Android heads to desktops as reliance on Internet grows

Lenovo, HP and Acer show Android all-in-ones, but the success of such PC remains in question

More PC makers are bringing Android to desktops as users increasingly turn to the Internet for apps, storage and entertainment.

Lenovo and Hewlett-Packard showed inexpensive all-in-one PCs running Android at the International CES event in Las Vegas this week. The US$450 HP Slate 21 Pro has a 21-inch screen, and the $399 Lenovo N308 has a 19.5-inch screen.

Android is mostly used on tablets and smartphones, and PC makers are trying new desktop usage models with Android on large-screen PCs. The use of Internet-based applications, entertainment and storage services is growing, and Android is designed for that type of computing, said Nick Reynolds, Lenovo's executive director of marketing.

"Everyone is finding they have an explosion of personal digital content and they need to store and manage it," Reynolds said. "It changes the way people are working with their traditional desktop."

 Lenovo N308 Android all-in-one PC

Lenovo

Lenovo's N308 Android all-in-one PC

Android was also loaded on to high-definition professional monitors, seemingly as an afterthought. Lenovo's ThinkVision 28-inch 4K monitor is primarily designed to be used as a professional display, but can also function as an Android all-in-one PC. Acer's $1,100 TA272 HUL is a 27-inch professional display that also doubles as an Android all-in-one when needed.

Windows is designed more for desktop computing, while Android all-in-ones would be a great hub for communications, home automation and online entertainment, analysts said. The PC makers view Android all-in-ones as hub computers in offices or homes that can sync easily with public or private cloud services.

"Most of the Android AIOs are essentially smart monitors, which I think makes them still a bit different -- and certainly less powerful -- than a true PC," said Bob O'Donnell, principal analyst at Technalysis Research.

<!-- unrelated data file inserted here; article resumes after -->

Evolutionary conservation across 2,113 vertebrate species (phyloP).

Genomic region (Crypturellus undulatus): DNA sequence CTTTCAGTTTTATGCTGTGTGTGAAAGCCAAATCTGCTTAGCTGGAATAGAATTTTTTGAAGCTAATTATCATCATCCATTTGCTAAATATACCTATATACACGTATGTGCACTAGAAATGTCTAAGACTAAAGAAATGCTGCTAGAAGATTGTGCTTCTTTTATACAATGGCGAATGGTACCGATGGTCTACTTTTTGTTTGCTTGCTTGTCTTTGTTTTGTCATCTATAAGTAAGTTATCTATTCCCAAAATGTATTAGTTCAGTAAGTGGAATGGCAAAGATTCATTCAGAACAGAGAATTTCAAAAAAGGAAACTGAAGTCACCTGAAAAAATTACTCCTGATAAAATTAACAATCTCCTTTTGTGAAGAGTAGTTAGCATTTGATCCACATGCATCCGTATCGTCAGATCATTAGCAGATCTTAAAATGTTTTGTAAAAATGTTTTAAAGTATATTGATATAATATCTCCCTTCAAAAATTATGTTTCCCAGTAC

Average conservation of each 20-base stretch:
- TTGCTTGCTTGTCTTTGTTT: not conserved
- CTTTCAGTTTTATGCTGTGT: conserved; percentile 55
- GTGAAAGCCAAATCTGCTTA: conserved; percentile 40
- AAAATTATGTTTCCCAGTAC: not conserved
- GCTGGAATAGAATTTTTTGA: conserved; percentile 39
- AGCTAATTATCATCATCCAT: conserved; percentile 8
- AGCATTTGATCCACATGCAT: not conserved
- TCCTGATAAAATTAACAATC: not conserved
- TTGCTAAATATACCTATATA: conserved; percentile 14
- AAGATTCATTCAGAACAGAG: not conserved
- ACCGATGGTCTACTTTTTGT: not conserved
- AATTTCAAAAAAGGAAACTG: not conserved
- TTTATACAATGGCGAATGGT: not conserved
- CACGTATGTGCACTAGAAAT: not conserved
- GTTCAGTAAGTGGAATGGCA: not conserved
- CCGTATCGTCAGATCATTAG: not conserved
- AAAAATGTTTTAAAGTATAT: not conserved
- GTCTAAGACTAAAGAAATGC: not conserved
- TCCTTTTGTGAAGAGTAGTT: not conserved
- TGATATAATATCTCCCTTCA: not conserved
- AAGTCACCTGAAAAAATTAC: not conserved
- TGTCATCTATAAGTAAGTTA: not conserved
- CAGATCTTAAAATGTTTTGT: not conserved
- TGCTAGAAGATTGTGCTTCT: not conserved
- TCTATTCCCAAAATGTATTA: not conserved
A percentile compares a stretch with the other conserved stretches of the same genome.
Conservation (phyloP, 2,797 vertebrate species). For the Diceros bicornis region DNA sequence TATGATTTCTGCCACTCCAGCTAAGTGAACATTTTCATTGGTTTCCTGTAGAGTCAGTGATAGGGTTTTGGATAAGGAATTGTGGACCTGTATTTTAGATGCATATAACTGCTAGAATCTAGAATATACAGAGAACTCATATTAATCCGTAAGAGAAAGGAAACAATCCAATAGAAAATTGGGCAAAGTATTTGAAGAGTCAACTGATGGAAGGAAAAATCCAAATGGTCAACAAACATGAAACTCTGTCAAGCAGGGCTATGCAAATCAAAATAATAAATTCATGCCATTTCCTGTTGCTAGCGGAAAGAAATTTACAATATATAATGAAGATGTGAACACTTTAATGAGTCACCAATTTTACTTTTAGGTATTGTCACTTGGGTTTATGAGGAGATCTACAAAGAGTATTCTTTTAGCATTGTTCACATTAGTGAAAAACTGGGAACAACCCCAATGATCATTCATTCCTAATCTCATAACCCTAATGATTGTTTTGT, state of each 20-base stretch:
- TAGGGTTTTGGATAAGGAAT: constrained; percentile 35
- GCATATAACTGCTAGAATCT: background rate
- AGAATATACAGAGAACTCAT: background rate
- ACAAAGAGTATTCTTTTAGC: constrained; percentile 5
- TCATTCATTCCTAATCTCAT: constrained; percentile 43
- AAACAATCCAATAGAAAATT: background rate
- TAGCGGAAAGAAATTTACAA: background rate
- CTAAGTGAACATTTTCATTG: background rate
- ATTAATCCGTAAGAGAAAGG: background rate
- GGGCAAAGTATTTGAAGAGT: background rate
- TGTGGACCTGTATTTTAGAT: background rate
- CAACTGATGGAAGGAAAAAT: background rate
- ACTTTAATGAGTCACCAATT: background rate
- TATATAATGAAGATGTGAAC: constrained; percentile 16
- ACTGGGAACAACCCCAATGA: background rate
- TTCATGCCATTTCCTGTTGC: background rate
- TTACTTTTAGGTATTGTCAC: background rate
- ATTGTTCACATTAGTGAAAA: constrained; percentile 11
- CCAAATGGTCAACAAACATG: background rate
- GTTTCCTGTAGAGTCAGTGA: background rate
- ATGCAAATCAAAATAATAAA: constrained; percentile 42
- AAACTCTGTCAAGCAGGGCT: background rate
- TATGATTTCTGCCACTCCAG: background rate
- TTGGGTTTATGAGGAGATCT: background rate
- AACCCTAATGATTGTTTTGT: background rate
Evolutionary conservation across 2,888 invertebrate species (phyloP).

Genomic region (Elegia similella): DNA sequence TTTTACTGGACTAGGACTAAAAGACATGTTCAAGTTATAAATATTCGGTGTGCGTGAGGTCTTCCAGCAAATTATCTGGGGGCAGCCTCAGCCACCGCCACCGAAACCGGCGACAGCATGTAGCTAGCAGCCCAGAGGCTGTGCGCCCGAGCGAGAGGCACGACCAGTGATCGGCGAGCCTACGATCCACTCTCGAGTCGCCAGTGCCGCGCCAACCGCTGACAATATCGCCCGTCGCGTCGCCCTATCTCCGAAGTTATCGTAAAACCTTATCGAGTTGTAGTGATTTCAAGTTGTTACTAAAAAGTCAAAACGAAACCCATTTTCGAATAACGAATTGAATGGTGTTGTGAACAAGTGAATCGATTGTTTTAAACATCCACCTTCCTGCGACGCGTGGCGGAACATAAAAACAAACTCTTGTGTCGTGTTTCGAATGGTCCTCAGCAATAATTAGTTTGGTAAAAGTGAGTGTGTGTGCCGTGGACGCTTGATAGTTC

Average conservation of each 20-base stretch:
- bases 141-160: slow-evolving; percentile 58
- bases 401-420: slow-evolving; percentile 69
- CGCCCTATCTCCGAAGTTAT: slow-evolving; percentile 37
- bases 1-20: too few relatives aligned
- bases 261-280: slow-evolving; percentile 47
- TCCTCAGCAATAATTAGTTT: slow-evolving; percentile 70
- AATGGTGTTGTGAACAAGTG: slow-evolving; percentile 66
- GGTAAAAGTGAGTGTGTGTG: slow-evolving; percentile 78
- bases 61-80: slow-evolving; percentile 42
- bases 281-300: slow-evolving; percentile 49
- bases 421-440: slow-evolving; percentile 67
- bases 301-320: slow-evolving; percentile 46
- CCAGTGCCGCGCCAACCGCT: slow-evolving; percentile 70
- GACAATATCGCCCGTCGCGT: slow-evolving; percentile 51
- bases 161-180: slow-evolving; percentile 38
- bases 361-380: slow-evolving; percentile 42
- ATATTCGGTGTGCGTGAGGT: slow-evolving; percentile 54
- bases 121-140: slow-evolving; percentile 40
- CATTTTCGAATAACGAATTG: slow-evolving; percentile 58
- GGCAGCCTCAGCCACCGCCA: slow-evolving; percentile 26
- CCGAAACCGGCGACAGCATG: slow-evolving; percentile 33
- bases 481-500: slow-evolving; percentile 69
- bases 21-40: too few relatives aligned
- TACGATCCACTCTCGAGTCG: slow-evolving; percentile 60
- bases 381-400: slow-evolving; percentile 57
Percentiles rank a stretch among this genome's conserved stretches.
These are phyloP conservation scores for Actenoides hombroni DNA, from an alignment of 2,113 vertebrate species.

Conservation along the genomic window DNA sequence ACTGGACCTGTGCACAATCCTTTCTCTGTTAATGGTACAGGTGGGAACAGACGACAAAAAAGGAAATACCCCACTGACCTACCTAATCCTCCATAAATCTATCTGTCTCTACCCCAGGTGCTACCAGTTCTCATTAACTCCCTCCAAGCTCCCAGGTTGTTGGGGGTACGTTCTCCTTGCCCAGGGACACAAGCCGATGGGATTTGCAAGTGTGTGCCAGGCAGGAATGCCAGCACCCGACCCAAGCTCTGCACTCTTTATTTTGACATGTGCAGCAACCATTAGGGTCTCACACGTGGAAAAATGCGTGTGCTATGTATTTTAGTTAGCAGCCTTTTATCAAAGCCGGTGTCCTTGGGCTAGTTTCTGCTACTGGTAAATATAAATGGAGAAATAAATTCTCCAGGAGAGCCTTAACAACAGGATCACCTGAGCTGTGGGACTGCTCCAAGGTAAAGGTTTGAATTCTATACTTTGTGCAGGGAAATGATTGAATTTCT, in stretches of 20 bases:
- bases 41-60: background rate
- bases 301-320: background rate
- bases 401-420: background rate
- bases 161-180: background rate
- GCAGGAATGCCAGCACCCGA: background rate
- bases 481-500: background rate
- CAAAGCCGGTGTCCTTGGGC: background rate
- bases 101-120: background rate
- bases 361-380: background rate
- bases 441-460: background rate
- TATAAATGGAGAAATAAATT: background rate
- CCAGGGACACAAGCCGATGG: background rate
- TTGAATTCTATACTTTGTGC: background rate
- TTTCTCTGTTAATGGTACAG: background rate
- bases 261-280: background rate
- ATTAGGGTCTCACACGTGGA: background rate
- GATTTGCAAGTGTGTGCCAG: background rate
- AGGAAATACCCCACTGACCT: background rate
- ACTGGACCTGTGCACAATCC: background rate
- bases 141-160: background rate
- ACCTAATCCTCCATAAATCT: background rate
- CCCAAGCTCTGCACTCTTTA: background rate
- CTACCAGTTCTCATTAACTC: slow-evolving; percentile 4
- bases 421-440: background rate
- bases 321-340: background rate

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Android all-in-one adoption could grow as more apps migrate to the cloud and hybrid computing models, said Jim McGregor, principal analyst at Tirias Research.

"Throughout this year, you will see more and more productivity apps go that route using Android and iOS, which really weakens the argument for traditional PCs," he said.

The Android PCs are based on ARM processors and cheaper to build than Windows PCs, McGregor said. ARM processors are less expensive than Intel chips used in Windows PCs, and Android is virtually free.

"You eliminate the Windows license fee and you can use a mobile processor that is a fraction of the cost of an x86 processor. That simplifies your system design because it is easier to [build] and the overall design can be much simpler," McGregor said.

Beyond the cost, HP also liked Android for its Slate 21 as the OS could be heavily customized. The company has modified Android with specific software and fine-grained management and security features designed so that a fleet of Slate 21 PCs could be easily managed in corporate environments.

But there are challenges for Android all-in-ones. They are not designed to run high-end applications, and like mobile devices, are most effective when connected.

Also, most Android apps are written for mobile devices, and questions remain on how effective those apps will be on all-in-ones, where touch input is secondary, O'Donnell said.

"My guess is we'll see some application compatibility problems and other issues that could be a problem for market success," he said.

Agam Shah covers PCs, tablets, servers, chips and semiconductors for IDG News Service. Follow Agam on Twitter at @agamsh. Agam's e-mail address is agam_shah@idg.com

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